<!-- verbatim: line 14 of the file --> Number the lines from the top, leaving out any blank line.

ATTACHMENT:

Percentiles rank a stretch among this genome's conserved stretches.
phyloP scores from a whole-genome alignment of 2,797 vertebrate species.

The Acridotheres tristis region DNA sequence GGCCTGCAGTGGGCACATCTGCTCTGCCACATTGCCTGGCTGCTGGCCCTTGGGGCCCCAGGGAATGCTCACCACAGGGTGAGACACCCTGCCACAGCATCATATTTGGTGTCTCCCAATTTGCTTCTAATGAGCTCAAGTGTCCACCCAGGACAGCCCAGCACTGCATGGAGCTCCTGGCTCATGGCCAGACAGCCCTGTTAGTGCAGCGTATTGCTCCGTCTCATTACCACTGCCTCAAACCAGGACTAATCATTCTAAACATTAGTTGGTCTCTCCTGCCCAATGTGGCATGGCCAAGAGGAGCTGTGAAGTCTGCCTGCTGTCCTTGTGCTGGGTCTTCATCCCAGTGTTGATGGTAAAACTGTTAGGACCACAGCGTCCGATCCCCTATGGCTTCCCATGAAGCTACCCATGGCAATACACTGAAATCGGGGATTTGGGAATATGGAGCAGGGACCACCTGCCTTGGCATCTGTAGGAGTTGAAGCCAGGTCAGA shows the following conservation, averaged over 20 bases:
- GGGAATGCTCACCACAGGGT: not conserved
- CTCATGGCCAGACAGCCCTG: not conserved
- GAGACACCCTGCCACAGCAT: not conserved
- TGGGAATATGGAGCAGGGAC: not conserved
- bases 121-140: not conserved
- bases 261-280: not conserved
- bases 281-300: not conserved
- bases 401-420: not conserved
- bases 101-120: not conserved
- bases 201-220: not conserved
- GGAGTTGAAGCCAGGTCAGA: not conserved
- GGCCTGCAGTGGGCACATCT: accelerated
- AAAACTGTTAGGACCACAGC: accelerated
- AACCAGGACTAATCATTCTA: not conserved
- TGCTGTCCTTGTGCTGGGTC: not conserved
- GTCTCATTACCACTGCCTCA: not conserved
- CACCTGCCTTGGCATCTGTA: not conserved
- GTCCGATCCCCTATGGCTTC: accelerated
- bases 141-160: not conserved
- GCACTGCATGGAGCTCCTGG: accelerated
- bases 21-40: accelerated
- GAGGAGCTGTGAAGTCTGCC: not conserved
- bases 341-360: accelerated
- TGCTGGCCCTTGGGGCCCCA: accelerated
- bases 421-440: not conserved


- GGAGTTGAAGCCAGGTCAGA: not conserved